Philippine economy robust enough to absorb higher rates — BSP

Lawrence Agcaoili - The Philippine Star

MANILA, Philippines — The Bangko Sentral ng Pilipinas (BSP) has given assurance that the country’s economic growth remains solid enough to absorb higher interest rates, if warranted, as inflation is seen peaking in the third quarter due to transitory effects of the tax reform law.

BSP Governor Nestor Espenilla Jr. told members of the Money Market Association of the Philippines (MART) last Friday that monetary authorities would stay alert to any signs of second-round effects and inflation becoming broader based.

“We stand firm in our intent to take immediate and appropriate measures to ensure that the monetary policy stance supports our price and financial stability objectives. Economic growth remains solid enough to absorb some policy tightening, if warranted,” Espenilla said.

The Philippines has booked 76 quarters of uninterrupted growth with the gross domestic product (GDP) expanding 6.6 percent in the fourth quarter of last year, although at a slower pace than the seven percent growth in the third quarter.

The GDP grew 6.7 percent last year from 6.9 percent, fueled by election-related spending in 2016. The growth was well within the 6.5- to 7.5-percent target set by economic managers for 2017.

The robust growth was achieved amid the benign inflation environment as inflation climbed to 3.2 percent in 2017 from 1.8 percent in 2016 despite elevated oil prices.

 The BSP’s Monetary Board last raised interest rates by 25 basis points in September 2014 and has embraced an accommodative stance to support the expanding economy.

The central bank continued to adopt a dovish policy stance, keeping benchmark rates steady during its first two rate-setting meetings this year even if inflation kicked up to its highest level in more than three years at 4.5 percent in February from four percent in January.

This brought the average inflation at 4.2 percent in the first two months of the year, slightly above the two to four percent target set by the BSP for 2018 to 2020.

  The last time the target was breached was in 2008 when inflation leapt to 9.3 percent versus the three to five percent target, due to elevated oil and food prices.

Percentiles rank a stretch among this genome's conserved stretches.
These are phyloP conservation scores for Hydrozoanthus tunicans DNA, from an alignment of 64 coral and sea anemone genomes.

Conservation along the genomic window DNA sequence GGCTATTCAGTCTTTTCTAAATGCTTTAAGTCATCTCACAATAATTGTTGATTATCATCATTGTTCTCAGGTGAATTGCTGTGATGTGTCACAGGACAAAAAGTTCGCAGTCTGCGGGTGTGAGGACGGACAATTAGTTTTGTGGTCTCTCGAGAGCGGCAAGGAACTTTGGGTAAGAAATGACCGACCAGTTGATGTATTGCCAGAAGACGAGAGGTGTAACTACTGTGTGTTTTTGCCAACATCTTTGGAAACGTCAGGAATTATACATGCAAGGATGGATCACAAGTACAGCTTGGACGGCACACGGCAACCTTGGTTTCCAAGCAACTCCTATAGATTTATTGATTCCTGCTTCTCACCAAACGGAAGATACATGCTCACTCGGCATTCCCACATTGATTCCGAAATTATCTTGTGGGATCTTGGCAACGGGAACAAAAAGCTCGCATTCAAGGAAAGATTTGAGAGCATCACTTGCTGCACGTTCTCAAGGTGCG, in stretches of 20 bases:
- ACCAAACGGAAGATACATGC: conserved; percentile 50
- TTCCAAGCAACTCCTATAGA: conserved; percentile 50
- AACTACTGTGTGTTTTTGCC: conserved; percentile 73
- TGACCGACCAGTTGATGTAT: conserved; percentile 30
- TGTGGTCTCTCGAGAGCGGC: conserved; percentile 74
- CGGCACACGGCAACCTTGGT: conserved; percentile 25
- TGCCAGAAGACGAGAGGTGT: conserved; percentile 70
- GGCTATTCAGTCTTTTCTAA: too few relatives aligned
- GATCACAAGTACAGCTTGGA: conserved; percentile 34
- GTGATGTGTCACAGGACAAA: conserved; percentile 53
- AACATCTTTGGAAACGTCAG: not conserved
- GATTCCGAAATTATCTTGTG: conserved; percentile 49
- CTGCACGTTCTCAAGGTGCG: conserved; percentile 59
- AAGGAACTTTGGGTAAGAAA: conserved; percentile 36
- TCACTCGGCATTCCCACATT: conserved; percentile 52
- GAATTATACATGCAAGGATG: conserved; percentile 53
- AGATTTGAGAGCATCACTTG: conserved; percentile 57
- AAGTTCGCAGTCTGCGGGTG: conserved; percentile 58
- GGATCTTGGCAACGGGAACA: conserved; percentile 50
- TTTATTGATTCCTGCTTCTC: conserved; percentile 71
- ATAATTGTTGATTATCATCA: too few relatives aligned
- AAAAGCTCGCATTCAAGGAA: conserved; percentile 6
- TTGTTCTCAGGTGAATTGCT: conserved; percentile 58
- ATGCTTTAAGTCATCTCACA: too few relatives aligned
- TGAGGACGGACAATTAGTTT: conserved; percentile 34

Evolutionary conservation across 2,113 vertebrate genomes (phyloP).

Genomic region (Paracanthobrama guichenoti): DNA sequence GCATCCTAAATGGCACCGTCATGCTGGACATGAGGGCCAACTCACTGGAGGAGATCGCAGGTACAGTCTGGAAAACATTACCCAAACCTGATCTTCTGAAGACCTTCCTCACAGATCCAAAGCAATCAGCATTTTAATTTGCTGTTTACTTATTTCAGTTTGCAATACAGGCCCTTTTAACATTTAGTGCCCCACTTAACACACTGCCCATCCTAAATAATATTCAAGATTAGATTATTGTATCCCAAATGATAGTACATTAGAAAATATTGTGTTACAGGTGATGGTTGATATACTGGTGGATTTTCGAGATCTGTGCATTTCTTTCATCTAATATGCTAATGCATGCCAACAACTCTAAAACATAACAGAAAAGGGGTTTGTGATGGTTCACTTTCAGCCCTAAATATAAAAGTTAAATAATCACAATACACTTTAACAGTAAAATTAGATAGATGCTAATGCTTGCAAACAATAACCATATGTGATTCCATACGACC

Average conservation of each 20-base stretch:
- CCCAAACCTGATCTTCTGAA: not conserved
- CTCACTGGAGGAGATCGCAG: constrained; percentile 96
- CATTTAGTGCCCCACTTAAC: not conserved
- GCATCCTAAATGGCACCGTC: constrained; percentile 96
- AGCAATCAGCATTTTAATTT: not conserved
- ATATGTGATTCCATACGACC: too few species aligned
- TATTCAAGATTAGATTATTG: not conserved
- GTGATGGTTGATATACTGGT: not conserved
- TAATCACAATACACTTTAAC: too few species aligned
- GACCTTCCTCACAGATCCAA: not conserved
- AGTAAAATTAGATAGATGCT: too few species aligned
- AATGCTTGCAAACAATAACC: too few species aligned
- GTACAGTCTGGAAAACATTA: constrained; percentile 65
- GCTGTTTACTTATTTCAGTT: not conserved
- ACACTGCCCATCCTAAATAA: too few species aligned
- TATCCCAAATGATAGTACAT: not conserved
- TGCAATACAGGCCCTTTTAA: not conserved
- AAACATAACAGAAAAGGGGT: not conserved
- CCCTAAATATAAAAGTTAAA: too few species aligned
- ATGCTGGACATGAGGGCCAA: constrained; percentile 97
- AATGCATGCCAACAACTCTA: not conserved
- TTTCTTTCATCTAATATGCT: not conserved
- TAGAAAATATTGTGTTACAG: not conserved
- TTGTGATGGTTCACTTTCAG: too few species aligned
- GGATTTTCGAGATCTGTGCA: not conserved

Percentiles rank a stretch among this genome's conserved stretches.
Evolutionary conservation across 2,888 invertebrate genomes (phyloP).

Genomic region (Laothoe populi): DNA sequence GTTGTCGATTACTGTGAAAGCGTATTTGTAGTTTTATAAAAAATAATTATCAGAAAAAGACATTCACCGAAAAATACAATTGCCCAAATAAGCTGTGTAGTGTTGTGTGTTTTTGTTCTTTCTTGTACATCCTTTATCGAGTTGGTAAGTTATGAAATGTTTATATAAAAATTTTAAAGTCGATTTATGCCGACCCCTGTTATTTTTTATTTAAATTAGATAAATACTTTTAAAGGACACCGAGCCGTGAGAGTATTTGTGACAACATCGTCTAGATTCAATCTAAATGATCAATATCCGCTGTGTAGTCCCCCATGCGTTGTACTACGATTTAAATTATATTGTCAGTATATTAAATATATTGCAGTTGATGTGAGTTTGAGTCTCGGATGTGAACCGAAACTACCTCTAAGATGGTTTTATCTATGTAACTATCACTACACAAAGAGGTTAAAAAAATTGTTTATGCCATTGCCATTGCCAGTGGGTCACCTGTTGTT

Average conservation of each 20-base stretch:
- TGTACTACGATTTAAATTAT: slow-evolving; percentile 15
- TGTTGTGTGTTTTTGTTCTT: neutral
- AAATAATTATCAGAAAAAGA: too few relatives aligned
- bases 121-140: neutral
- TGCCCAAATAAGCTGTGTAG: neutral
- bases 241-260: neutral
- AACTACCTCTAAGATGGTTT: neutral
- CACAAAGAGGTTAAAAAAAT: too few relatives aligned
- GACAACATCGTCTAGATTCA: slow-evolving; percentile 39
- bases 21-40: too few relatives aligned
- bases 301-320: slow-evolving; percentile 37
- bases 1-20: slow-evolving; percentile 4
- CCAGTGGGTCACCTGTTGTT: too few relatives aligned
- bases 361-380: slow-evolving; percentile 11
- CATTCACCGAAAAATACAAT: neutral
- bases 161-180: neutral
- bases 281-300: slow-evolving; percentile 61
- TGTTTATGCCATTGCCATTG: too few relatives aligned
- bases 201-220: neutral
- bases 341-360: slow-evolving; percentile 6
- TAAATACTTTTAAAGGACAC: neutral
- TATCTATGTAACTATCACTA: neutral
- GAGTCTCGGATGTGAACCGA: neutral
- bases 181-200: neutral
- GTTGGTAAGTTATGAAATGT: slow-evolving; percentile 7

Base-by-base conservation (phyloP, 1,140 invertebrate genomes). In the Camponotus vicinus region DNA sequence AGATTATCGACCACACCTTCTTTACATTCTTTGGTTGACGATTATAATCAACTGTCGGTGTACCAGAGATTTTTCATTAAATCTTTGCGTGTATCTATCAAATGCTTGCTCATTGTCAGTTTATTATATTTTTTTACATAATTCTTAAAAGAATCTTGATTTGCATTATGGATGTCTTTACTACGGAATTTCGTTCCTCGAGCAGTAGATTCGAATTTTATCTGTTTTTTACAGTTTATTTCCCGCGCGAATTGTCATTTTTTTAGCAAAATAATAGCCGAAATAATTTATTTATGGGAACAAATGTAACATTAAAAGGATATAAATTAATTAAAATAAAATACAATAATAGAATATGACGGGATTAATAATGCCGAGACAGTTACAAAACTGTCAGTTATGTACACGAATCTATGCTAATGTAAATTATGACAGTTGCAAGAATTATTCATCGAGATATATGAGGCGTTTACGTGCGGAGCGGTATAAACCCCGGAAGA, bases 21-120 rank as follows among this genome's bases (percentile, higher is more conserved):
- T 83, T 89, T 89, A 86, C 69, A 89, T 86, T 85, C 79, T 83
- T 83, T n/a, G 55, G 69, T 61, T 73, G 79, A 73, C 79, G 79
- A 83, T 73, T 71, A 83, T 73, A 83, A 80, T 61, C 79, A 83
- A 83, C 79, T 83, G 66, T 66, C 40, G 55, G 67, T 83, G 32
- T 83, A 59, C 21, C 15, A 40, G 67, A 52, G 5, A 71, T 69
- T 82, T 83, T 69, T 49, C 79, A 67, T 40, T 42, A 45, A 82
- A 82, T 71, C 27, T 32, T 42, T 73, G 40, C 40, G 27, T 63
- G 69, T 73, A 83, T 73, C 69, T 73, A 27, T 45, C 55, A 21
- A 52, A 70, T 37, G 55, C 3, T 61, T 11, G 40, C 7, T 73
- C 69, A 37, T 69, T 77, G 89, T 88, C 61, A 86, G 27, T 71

“Practicing vigilance, we at the BSP, note that inflation expectations have started to rise and will, therefore, need to be closely monitored in the coming months. Remaining watchful, we acknowledge that on balance, risks to the inflation outlook remain weighted toward the upside,” Espenilla said.

The BSP chief said decisions on the monetary policy stance would continue to be data-dependent.

“Focus will be on domestic conditions while taking into account external developments, only to the extent that these impact the domestic inflation outlook and financial conditions,” Espenilla added.

BSP Deputy Governor Diwa Guinigundo said inflation is expected to peak above the central bank’s two to four percent target by the third quarter before easing back starting in the fourth quarter and should settle within the target by 2019.

Based on the new series using the 2012 base year, the BSP’s Monetary Board sees inflation falling within the target over the next two years. Inflation is seen averaging 3.9 instead of 3.8 percent this year and to three, instead of 3.1 percent, next year.

However, inflation is seen accelerating to 4.5 instead of 4.3 percent this year before easing to 3.5 percent next year using the old series with a base year of 2006.

Guinigundo said monetary authorities have not seen strong evidence of strong effects coming from higher wages and rising transport fares.

Likewise, Guinigundo assured BSP is closely monitoring the inflation of consumer items as it closely watches possible second round effects.

The deputy governor pointed out that only 22.3 percent of the consumer items have inflation exceeding four percent, while 56 percent are within the two to four percent target, and 21.7 percent below two percent.

“There is no evidence at this point that the second round effects, in terms of consumer items, are evident,” Guinigundo said.

Massimo Bassetti, economist at think tank FocusEconomics, said a change of tone could be observed in the statement of the BSP chief as authorities stand ready to hike rates in the coming months.

“It also expressed its belief that robust growth would allow the economy to smoothly absorb a more restrictive monetary stance. As the BSP remains concerned about both inflationary pressures and the strong economic performance, future rate hikes would likely be implemented with a view toward protecting growth prospects,” Bassetti said.

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